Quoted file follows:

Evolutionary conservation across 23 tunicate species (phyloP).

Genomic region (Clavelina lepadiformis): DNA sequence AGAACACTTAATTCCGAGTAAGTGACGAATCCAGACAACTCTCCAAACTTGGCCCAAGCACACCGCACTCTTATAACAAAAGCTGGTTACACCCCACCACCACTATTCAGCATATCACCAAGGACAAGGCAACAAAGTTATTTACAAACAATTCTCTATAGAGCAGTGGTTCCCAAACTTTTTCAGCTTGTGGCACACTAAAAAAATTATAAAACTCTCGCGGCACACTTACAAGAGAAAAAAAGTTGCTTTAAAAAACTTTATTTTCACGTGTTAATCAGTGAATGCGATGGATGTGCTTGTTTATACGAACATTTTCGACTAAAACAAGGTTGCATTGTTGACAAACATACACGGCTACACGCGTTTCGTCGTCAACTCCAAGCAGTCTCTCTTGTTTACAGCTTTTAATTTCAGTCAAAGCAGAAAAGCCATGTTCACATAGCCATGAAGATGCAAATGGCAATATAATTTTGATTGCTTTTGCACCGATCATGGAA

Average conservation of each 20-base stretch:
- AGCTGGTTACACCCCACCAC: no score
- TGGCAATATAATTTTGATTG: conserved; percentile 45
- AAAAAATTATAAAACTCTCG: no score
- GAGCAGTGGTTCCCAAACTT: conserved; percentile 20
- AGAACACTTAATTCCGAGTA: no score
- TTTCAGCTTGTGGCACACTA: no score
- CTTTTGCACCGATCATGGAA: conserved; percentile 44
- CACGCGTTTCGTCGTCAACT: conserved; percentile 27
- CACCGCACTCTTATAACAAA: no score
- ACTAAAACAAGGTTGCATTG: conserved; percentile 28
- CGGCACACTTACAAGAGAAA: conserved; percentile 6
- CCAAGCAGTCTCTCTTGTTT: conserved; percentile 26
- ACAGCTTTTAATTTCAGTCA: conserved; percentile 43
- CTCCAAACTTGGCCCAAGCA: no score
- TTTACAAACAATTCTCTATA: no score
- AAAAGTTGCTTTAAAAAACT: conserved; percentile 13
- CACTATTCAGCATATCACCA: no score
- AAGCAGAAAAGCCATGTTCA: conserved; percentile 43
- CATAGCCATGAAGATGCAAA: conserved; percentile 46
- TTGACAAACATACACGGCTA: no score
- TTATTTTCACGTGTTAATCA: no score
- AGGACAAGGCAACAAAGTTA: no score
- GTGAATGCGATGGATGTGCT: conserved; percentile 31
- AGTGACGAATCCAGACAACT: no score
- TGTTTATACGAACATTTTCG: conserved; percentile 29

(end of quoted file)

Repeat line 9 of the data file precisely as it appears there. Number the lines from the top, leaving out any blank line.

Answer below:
- TTTCAGCTTGTGGCACACTA: no score